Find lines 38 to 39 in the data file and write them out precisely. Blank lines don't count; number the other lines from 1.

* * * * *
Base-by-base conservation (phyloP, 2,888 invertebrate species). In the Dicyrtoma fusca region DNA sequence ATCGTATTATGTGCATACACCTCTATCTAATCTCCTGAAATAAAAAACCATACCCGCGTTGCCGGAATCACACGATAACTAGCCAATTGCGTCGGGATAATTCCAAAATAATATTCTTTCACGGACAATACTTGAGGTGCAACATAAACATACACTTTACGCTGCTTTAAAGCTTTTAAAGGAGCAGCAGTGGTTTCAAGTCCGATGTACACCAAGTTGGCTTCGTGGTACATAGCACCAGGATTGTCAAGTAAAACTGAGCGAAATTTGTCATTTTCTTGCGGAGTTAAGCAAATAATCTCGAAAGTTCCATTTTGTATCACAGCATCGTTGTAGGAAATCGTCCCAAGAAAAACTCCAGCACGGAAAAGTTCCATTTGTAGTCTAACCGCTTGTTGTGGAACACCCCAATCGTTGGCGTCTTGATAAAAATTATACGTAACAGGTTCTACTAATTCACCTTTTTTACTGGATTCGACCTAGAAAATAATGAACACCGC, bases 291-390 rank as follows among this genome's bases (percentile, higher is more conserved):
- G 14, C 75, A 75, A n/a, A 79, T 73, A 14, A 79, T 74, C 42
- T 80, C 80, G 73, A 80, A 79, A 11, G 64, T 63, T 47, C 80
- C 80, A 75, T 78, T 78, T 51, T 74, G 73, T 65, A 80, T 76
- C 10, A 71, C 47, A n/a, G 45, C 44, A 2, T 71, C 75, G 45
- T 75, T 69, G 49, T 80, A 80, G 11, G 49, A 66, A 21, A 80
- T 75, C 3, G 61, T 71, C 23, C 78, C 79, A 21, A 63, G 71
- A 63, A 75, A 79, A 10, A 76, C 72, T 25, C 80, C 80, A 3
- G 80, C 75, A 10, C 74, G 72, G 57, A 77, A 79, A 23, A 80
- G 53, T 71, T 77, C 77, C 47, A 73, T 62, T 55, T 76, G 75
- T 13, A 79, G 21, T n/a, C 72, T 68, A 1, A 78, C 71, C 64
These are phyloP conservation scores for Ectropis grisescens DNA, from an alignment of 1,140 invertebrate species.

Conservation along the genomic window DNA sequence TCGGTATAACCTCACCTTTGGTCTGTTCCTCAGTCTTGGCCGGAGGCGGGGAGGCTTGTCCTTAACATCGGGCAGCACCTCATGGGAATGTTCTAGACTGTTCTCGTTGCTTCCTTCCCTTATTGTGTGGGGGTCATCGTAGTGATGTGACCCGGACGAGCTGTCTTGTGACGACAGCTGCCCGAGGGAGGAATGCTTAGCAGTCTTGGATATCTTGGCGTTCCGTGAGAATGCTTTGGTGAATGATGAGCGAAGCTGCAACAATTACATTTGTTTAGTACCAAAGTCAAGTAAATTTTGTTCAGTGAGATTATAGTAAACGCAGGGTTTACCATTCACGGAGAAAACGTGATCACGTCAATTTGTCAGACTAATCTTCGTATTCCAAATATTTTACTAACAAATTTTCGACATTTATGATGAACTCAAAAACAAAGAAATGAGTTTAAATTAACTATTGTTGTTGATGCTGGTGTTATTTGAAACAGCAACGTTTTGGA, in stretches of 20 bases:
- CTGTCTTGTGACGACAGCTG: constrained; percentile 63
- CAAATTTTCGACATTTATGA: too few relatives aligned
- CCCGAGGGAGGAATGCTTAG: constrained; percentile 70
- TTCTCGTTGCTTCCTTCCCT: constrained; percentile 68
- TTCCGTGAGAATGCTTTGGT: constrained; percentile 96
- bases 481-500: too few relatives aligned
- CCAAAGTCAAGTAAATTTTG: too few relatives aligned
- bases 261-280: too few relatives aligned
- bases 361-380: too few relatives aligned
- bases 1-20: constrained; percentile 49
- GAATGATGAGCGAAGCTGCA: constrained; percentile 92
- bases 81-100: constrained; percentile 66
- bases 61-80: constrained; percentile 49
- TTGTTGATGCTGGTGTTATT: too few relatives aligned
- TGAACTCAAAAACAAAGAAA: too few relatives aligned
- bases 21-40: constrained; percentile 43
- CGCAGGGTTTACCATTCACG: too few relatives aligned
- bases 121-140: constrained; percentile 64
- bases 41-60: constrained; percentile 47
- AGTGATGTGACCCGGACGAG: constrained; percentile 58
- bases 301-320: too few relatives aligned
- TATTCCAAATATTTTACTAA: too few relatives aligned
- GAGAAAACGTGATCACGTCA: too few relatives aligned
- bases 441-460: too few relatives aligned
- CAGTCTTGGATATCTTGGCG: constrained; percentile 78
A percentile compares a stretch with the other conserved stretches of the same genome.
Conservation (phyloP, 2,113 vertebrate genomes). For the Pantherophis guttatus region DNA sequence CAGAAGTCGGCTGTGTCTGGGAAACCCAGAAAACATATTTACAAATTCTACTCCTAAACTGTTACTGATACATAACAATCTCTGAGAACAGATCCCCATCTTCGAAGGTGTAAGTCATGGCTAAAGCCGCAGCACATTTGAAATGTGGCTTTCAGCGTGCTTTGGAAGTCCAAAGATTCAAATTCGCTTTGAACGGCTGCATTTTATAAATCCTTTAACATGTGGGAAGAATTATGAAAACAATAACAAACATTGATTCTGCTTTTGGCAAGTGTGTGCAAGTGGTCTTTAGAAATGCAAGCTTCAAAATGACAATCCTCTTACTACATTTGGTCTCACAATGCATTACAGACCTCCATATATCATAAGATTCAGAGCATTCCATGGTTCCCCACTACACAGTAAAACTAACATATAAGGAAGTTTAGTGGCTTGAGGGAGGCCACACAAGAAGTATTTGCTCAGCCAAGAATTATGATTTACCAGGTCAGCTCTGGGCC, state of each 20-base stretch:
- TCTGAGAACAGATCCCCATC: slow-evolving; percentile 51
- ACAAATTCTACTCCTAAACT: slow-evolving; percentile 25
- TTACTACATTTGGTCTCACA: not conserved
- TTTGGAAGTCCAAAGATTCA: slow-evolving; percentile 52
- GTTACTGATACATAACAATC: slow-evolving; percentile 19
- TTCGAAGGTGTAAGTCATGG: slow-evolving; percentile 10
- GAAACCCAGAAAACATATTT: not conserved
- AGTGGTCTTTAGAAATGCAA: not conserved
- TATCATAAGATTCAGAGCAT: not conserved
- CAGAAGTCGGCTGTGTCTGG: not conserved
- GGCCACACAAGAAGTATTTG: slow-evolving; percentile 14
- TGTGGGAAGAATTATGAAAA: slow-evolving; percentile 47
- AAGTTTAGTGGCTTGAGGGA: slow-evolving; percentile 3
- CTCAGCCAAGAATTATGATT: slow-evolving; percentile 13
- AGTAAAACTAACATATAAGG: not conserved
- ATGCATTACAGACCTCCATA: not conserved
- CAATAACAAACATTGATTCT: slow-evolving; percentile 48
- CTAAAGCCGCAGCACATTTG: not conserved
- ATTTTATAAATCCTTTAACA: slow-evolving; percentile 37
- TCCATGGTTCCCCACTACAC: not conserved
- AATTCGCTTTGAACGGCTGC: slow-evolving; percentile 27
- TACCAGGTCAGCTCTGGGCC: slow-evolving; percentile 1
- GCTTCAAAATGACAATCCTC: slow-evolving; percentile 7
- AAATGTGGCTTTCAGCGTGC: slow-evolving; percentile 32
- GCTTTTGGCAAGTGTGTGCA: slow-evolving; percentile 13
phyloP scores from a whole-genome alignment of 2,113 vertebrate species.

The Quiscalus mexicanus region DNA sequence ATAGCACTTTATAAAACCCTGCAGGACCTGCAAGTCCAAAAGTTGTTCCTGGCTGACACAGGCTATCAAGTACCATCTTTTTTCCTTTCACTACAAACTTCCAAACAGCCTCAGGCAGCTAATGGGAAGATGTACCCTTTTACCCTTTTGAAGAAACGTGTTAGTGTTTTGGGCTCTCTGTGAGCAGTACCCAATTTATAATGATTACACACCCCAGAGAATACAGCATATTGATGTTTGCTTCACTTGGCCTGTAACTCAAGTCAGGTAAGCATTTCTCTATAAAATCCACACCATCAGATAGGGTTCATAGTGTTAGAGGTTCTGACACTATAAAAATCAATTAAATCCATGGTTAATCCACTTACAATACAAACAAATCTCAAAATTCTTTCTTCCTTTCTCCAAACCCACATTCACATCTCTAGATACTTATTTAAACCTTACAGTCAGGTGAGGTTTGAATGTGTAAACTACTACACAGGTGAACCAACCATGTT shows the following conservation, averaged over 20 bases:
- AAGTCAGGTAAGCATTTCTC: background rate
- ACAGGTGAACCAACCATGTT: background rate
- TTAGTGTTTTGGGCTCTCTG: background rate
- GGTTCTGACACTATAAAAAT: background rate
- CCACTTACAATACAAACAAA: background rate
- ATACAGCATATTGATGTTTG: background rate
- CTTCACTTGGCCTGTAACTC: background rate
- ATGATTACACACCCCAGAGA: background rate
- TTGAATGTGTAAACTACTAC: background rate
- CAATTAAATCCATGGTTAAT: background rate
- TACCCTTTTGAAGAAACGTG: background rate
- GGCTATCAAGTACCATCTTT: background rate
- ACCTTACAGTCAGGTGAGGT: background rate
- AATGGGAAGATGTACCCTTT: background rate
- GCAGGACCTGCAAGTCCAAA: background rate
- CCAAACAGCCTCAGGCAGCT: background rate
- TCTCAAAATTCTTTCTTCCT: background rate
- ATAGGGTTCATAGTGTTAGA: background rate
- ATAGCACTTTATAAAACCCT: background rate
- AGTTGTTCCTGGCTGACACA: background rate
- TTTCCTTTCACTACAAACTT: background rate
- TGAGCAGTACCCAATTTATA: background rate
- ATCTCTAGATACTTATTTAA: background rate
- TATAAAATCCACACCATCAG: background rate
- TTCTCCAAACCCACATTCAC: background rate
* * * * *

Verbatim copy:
- CAGTCTTGGATATCTTGGCG: constrained; percentile 78
A percentile compares a stretch with the other conserved stretches of the same genome.